Effective Police Reform: The Transfer Of Authority

In order to respond to demands for police reform, local governments across the United States have created special committees to develop new policies to eliminate police abuse and misconduct. Usually composed of citizens and government members, their common goal is to make recommendations that will reorder the police relationship with local residents and their neighborhoods.

Thus far, these reform proposals have most frequently involved four approaches:

The first is to “tighten-up” the command structure giving more authority and control to the police administration. This effort attempts to give more “teeth” at the top including new sanctions, penalties and incentives to control police behavior.

A second set of proposals attempts to create a new “interface” between the police and neighborhood residents. Its form is to develop new variations on the common practice community policing.

A third approach recognizes that a significant number of police calls involve domestic abuse, homelessness and mental health issues. Almost every police chief recognizes that their response to these community disruptions is largely ineffective because they are repeatedly responding to symptoms rather than causes. Therefore, most of these responses will result in continuing calls about disruptions from the same people. Here, the most common reform is to propose the transfer of responsibility over these issues to social service agencies with presumed experience in dealing with such problems.

A fourth reform is to establish police review boards or enhance or change the nature of the members of the board. However, these changes usually result in advisory recommendations to the police administration.

While each of these reforms have some efficacy, they have been implemented for many years in many police departments with limited effect, as the current police abuse crisis demonstrates. One reason is that these reforms are designed to increase the authority and control of those in charge of a system called law enforcement. Each is a variation in the use of control, power and authority to “manage” the problem of institutional relations with local constituents. The unstated assumption is that deviance, disruption and discord in the neighborhood can be managed if local systems have enough authority and technology to do their job.

An alternative understanding is that civil disruptions are issues most effectively resolved by local citizens, their families, their associations and the institutions they control. Indeed, in many neighborhoods with issues called a “youth problem” experienced neighbors will also insist that they have a “community problem.” These neighbors understand the limits of police and human service efforts to fix their community problem. As one local resident asked at a neighborhood meeting, “How many police officers will it take in our neighborhood so our youth problem will go away?”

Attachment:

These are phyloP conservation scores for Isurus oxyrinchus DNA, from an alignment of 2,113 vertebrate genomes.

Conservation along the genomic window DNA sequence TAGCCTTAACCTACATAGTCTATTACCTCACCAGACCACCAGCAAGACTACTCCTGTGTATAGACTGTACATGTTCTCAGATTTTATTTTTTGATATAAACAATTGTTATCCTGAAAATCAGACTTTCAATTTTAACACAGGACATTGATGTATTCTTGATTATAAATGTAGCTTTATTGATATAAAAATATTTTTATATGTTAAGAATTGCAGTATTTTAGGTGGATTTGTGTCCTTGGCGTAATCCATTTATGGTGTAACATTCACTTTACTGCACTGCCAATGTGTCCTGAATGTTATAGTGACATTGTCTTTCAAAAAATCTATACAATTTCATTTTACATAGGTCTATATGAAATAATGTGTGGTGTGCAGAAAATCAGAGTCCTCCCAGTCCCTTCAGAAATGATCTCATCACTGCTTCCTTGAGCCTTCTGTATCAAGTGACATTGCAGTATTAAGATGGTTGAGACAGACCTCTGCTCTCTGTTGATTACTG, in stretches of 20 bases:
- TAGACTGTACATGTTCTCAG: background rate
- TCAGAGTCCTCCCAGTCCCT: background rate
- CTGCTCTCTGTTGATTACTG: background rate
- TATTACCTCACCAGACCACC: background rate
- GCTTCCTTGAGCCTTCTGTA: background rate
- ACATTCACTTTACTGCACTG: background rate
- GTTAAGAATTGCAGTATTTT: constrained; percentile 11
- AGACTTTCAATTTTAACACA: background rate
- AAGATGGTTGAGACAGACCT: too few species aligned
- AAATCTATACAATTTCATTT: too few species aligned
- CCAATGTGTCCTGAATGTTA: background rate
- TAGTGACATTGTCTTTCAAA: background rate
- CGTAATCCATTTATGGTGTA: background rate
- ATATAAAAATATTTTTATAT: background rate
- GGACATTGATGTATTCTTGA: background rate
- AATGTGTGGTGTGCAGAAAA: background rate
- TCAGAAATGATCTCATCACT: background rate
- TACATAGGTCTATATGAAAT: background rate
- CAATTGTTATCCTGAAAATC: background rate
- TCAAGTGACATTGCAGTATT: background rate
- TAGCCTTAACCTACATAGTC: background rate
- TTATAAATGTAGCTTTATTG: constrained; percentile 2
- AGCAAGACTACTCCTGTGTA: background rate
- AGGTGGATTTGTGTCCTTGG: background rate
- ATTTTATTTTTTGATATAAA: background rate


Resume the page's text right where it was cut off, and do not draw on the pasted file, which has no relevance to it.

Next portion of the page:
This local understanding of community security raises the question of whether the people in the neighborhood believe they have or actually have authority to create local security.

A different approach to police “reform” is to create neighborhood relationships where authority is transferred to the local community. An exemplary practice of this approach was carried out by now retired Police Chief Mike Butler of Longmont, Colorado. He decided to distance his department from acting as an agent of the criminal justice system. He moved to relocate the Department as a community support organization enhancing local neighborhoods’ ability to deal with disorder. His local police officers skilled in supporting community problem solving were called Master Officers and were the highest paid in the Department. These officers had annual performance reviews that included local neighborhood leaders in evaluating their performance.

The department developed skills in promoting neighborhood capacities to deal with issues such as homelessness, mental illness, and domestic abuse. This is a significant contrast with most reform proposals where local issues are transferred from police to social service agencies rather than to neighborhoods. Most of Butler’s reform policies could be evaluated by determining where authority was relocated. *

As police reform committees across the country develop their proposals, the critical issue is how much new authority will neighborhood groups have. And secondly, how much support can the police department give to enhance the use of that authority. Then, as Chief Butler has said, “The metric utilized to determine effectiveness would be gauged by how much less the police are needed by residents and neighborhoods as the police officers encourage neighborhood self-sufficiency and sustainability.”



Going Further:



About the Lead Author

John McKnight
John McKnight
John McKnight is emeritus professor of education and social policy and codirector of the Asset-Based Community Development Institute at DePaul University. He is the coauthor of Building Communities from the Inside Out and the author of The Careless Society. He has been a community organizer and serves on the boards of several national organizations that support neighborhood development.

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